Spending a month in Stockholm, during the summer, is an incredible experience.
In addition to enjoying near 24 hours of daylight, sunshine, blue skies, glistening water, the ability to walk (or bike) everywhere—and exquisitely clean air escorting you along the way—there is plenty of time to meander on over to the Royal Palace (Kungliga Slottet) for a leisurely visit.
Guards are on duty and they even perform ceremonies.
So, to eliminate any confusion, I reviewed the Royal Palace website before arriving, to determine exactly what I wanted to see. This ensured I would also purchase the correct tickets, once on site.
We saw nearly everything.
There are endless rooms in their near ancient state. It was beautiful to see them presented authentically—as imperfect history—with broken items pieced back together, original fabrics and aged painting.
Incredibly, these rooms are still used for official events today.
Royal life is clearly not about perfection.
There were stunning statues.
Plus slightly frightening statues, sitting exactly where they were first placed hundreds of years ago.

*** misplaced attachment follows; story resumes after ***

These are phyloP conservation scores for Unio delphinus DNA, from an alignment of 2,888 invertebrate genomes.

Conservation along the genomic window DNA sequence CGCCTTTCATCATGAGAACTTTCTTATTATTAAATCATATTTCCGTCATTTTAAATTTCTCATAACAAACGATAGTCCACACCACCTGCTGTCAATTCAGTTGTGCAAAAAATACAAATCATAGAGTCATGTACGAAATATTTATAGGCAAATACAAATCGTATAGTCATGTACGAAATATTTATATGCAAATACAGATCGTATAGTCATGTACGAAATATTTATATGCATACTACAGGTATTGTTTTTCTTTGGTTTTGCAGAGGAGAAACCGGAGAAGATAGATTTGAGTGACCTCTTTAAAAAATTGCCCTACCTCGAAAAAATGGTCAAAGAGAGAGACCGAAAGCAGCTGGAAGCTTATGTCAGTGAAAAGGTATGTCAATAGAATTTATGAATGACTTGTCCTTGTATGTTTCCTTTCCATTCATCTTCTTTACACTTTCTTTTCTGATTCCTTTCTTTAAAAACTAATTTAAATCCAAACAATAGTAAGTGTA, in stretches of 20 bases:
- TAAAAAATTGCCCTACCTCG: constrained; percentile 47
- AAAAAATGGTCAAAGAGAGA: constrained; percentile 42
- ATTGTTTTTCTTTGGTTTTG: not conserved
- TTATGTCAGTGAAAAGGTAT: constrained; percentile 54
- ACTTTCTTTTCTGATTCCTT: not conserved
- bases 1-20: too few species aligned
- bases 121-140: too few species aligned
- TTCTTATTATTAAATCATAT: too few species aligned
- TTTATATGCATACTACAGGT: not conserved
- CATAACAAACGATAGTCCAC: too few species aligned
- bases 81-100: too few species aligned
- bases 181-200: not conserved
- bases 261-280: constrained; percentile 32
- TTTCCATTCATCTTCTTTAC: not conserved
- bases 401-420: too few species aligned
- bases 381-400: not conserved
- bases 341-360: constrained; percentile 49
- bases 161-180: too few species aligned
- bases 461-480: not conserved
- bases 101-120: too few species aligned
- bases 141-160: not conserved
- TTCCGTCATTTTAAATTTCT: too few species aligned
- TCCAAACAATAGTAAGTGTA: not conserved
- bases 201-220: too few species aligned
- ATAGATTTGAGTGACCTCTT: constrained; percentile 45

If you can believe it, the Royal Chapel is open for services on Sunday (Söndag). Next visit, I can't wait to attend...just to experience what it's like.
But my favorite part...?
You never know who you'll be lucky enough to run into.
The Royal Palace is located in the beautiful Gamla Stan section of Stockholm. This entire area was very easy to walk.
If hungry or thirsty while at the Royal Palace, there’s a delightful Summer Café located in the courtyard. I even found a few plant-based/gluten-free options and we enjoyed a little fika. If more food is desired, there are many other restaurants (restaurang) in Gamla Stan.
Ways to help someone: I surprised an elder with coffee (kaffe), as he wasn't convinced he could place an order in either English or Swedish, and I wanted to ensure he and his wife had their fika, too.
The main bathroom (toalett) is also located in the courtyard. To enter, one swipes their entry ticket at the little kiosk gate, located right before the bathroom (unless you get lucky, like I did, and find the little gate open).
I think the best bathroom (toalett that is more privately located, with fewer people) is in the Museum Three Crowns (Tre Kronor). After entering the museum and walking down the stairs, it’s to the right.
Some portions of the Royal Palace might not be accessible to those who are mobility challenged, due to stairs. One should verify accessibility with the Royal Palace.
I was allowed to take flash-free photographs of just about everything—except in the cellar vaults, which held crowns (no photos allowed there). Of course, I wanted to photograph those the most!
As someone who is rarely drawn to palaces or castles, I'm so grateful to have toured the Royal Palace (Kungliga Slottet) in Stockholm. It's filled with interesting—and imperfect—history. Simply witnessing these realities can be the greatest gift to our own reality.